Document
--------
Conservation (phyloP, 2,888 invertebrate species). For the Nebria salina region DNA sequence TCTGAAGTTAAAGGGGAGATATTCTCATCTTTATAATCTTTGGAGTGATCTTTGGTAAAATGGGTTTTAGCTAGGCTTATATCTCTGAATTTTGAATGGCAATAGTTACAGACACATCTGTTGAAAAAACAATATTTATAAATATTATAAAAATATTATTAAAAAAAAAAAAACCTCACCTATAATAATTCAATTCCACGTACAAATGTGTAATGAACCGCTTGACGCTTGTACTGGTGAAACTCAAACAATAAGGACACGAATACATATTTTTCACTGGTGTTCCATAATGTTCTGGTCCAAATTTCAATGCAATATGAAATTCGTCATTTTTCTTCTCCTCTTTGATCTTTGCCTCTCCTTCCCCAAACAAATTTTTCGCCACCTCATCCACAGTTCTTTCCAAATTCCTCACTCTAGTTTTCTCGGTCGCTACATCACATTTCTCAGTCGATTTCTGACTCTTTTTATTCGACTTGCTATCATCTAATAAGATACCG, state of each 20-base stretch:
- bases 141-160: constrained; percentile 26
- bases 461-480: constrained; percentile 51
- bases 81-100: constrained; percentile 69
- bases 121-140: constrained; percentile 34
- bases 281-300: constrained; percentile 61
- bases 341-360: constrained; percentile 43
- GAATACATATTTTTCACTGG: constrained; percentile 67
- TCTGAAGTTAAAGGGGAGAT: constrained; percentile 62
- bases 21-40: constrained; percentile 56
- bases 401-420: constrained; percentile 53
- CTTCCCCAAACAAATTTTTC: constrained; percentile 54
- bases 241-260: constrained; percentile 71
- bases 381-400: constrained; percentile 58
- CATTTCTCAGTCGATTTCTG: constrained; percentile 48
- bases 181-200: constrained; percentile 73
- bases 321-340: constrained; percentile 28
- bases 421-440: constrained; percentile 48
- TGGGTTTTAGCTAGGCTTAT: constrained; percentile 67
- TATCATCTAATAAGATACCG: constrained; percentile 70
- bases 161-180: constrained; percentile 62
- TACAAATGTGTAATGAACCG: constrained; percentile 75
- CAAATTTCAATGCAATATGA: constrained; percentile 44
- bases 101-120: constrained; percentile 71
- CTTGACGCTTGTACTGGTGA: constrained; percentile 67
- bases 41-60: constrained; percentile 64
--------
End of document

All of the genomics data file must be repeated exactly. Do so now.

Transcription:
Conservation (phyloP, 2,888 invertebrate species). For the Nebria salina region DNA sequence TCTGAAGTTAAAGGGGAGATATTCTCATCTTTATAATCTTTGGAGTGATCTTTGGTAAAATGGGTTTTAGCTAGGCTTATATCTCTGAATTTTGAATGGCAATAGTTACAGACACATCTGTTGAAAAAACAATATTTATAAATATTATAAAAATATTATTAAAAAAAAAAAAACCTCACCTATAATAATTCAATTCCACGTACAAATGTGTAATGAACCGCTTGACGCTTGTACTGGTGAAACTCAAACAATAAGGACACGAATACATATTTTTCACTGGTGTTCCATAATGTTCTGGTCCAAATTTCAATGCAATATGAAATTCGTCATTTTTCTTCTCCTCTTTGATCTTTGCCTCTCCTTCCCCAAACAAATTTTTCGCCACCTCATCCACAGTTCTTTCCAAATTCCTCACTCTAGTTTTCTCGGTCGCTACATCACATTTCTCAGTCGATTTCTGACTCTTTTTATTCGACTTGCTATCATCTAATAAGATACCG, state of each 20-base stretch:
- bases 141-160: constrained; percentile 26
- bases 461-480: constrained; percentile 51
- bases 81-100: constrained; percentile 69
- bases 121-140: constrained; percentile 34
- bases 281-300: constrained; percentile 61
- bases 341-360: constrained; percentile 43
- GAATACATATTTTTCACTGG: constrained; percentile 67
- TCTGAAGTTAAAGGGGAGAT: constrained; percentile 62
- bases 21-40: constrained; percentile 56
- bases 401-420: constrained; percentile 53
- CTTCCCCAAACAAATTTTTC: constrained; percentile 54
- bases 241-260: constrained; percentile 71
- bases 381-400: constrained; percentile 58
- CATTTCTCAGTCGATTTCTG: constrained; percentile 48
- bases 181-200: constrained; percentile 73
- bases 321-340: constrained; percentile 28
- bases 421-440: constrained; percentile 48
- TGGGTTTTAGCTAGGCTTAT: constrained; percentile 67
- TATCATCTAATAAGATACCG: constrained; percentile 70
- bases 161-180: constrained; percentile 62
- TACAAATGTGTAATGAACCG: constrained; percentile 75
- CAAATTTCAATGCAATATGA: constrained; percentile 44
- bases 101-120: constrained; percentile 71
- CTTGACGCTTGTACTGGTGA: constrained; percentile 67
- bases 41-60: constrained; percentile 64